Already this week we looked at what it takes to buy into San Francisco neighborhoods at median prices, but what about those perusing the less than median strata? How much does it take just to break into San Francisco’s most popular neighborhoods?
The folks over at NeighborhoodX had been wondering the same thing, starting with a roundup of the most inexpensive homes currently listed in SoMa. Here’s what you need to get a toehold south of Market, and here’s what that toehold looks like.
Surprise number one: Mint Plaza actually gives us the most affordable place in the whole lot, asking $799,000 for this place in the onetime firehouse. While you might expect the cheapest homes to be studios, like most of these this is a full two-bed, single-bath affair. All told, we’re a little surprised this one is still around 70 days after listing.
It’s a fairly big jump in price to our next lowest rung, unfortunately, as this loft with the cubbyhole kitchen tacks $30,000 onto the Mint Plaza price. It’s advertised as a “huge loft,” but hugeness is in the eye of the beholder, as at 985 feet it’s only the fourth largest of the eight we have today.
Note that the listing expired on this live/work loft by the freeway on Halloween, right after knocking $50,000 off the price (to $849,000) just in time to qualify for this list. But since it’ll no doubt be back sooner rather than later, we’re including it here. (The ad calls the neighborhood a “biker’s paradise”; presumably they mean “cyclist’s paradise,” as bikers may be a rather different demographic altogether.)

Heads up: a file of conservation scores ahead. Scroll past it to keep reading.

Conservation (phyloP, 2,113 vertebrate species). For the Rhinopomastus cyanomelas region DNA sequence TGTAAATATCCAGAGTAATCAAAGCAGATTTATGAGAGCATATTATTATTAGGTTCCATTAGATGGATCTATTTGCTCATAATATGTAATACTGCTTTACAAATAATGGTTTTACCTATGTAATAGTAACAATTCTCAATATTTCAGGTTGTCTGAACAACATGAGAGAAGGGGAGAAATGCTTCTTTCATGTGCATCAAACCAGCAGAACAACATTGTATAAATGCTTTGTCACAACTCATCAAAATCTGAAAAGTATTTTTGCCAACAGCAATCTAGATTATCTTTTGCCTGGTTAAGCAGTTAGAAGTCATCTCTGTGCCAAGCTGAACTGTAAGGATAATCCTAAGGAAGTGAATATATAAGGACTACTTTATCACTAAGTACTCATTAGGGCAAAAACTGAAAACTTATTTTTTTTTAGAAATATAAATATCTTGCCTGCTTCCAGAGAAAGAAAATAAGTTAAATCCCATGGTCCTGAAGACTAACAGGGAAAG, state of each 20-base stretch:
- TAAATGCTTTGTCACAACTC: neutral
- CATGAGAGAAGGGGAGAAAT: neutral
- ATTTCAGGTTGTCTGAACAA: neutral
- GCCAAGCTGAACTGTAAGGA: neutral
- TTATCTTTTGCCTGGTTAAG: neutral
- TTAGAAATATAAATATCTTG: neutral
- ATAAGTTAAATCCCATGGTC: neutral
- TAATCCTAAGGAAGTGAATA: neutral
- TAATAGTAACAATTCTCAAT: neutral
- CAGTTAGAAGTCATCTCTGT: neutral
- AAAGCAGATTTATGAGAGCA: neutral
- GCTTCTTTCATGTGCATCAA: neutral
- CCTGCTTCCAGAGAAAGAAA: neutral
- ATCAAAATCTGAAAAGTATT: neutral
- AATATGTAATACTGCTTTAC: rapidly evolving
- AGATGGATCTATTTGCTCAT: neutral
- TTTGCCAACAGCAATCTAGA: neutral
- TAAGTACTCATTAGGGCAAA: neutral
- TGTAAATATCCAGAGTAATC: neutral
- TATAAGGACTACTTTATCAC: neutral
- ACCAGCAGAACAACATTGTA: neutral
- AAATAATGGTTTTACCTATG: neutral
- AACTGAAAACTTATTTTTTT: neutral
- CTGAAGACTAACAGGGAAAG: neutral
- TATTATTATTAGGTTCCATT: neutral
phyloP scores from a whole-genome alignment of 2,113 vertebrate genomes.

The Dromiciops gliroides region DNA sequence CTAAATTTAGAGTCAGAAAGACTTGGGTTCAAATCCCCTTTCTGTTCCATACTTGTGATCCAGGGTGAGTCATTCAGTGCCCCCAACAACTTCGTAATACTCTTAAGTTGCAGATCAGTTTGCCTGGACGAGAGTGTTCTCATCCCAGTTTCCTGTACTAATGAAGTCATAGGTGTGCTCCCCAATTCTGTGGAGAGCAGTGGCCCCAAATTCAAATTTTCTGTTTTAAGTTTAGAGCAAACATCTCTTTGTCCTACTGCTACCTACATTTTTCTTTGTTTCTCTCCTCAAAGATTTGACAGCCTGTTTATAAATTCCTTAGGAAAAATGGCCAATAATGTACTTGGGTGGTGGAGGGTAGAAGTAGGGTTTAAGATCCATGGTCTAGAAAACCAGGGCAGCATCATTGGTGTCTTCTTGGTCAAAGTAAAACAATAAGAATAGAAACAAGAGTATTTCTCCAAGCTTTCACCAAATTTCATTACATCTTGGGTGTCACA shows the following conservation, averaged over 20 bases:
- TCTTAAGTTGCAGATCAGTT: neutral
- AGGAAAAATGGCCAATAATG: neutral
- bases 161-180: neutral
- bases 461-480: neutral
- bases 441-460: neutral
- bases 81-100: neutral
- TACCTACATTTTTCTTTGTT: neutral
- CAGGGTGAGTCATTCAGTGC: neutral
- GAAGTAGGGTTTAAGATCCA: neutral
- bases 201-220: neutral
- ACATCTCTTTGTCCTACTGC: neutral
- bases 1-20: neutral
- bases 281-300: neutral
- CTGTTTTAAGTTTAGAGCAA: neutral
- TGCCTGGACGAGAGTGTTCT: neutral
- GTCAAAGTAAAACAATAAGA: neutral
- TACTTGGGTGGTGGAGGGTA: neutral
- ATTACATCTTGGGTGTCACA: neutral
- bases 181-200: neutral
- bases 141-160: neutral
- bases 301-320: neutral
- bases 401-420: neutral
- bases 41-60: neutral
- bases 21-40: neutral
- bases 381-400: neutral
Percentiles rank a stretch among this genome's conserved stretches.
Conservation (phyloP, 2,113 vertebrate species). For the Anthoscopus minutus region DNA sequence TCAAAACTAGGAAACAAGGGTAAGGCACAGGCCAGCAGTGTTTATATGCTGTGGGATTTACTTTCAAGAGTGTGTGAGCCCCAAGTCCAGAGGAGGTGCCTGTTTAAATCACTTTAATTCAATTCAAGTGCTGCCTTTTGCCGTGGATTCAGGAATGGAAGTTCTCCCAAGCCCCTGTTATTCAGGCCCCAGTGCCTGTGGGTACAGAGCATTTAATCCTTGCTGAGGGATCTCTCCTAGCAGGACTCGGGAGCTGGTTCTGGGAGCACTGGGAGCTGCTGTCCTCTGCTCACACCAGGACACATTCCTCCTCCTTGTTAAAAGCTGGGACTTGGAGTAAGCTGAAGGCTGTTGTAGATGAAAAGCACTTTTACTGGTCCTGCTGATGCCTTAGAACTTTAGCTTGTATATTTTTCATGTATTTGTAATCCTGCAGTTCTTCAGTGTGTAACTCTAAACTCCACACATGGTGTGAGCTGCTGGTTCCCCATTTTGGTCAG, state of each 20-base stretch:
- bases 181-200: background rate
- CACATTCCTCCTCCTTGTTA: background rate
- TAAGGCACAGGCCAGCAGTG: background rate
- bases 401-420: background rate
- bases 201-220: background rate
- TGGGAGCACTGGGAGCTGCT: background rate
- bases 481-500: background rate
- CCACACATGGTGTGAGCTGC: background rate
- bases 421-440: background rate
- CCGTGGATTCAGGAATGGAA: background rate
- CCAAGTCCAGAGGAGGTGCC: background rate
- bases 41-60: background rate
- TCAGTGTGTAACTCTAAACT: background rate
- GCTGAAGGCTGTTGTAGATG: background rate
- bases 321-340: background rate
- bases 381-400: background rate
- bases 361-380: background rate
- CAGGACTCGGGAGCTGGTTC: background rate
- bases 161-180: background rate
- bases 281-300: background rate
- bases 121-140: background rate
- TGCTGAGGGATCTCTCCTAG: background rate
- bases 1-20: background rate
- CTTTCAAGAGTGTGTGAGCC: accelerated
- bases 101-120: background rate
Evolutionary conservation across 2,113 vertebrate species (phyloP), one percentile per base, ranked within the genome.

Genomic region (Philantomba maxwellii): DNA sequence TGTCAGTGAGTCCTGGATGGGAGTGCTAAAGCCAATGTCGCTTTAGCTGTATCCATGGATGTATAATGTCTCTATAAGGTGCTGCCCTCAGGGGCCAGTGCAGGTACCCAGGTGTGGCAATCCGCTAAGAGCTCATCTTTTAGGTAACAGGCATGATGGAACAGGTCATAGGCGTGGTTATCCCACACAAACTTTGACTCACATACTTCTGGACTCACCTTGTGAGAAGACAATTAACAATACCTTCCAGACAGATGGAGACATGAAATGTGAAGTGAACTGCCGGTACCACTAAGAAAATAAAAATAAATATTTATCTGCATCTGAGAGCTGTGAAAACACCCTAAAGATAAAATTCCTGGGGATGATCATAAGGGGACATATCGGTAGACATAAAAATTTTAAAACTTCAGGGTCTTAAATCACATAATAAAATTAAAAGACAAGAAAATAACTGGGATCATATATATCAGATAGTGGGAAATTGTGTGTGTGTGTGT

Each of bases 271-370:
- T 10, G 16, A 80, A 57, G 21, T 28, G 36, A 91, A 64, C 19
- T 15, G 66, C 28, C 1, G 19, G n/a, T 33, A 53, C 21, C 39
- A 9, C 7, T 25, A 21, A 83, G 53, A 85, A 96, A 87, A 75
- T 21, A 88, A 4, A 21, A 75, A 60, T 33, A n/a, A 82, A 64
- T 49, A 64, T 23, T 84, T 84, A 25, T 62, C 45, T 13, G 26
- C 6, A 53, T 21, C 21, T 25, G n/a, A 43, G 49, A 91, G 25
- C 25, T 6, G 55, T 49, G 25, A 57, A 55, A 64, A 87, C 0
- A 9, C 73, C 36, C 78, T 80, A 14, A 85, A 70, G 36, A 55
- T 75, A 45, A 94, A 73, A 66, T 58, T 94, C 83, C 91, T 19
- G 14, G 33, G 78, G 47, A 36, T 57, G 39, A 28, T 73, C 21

This one foregoes the industrial look in favor of something ordinary and contemporary. As we move up into the $868,000 strata we start picking up more second bathrooms. And although the escalation from $800,000 is pretty sever here, we won’t quite break $900K before the list is over.
Another unit in this same building just dipped off the market in the last few days, barely avoiding cornering the list with 25 percent of the offerings. This single $875K affair will have to do the work of two, which, at nearly 1,200 square feet and one of the largest homes here, seems possible.
Also yours for $875,000, this one is banking on its Edwardian touches, as the remodels over the years did keep some of the wainscoting, built-ins, and the like. Personally, we like the green subway tile around the living room fireplace, if only because it punctuates the exceedingly white decor. Note that, at well over 1,300 feet, this is the biggest of the lot, and outweighs a fair few SFRs.
Just down the hall from our previous entry in the same building, although it’s a difference of $11,000, up to $879K. The building throws in a few classy touches for the price jump, though; the marble fireplace isn’t actually all that impressive when you see it, but we do like the tiled bar.
Our last entry just barely slides onto the list, both because at $879K it tops us out and also because it’s only came onto the market about two weeks ago. Though the building fronts Folsom, this unit looks out onto tiny, tree-lined Rausch Street.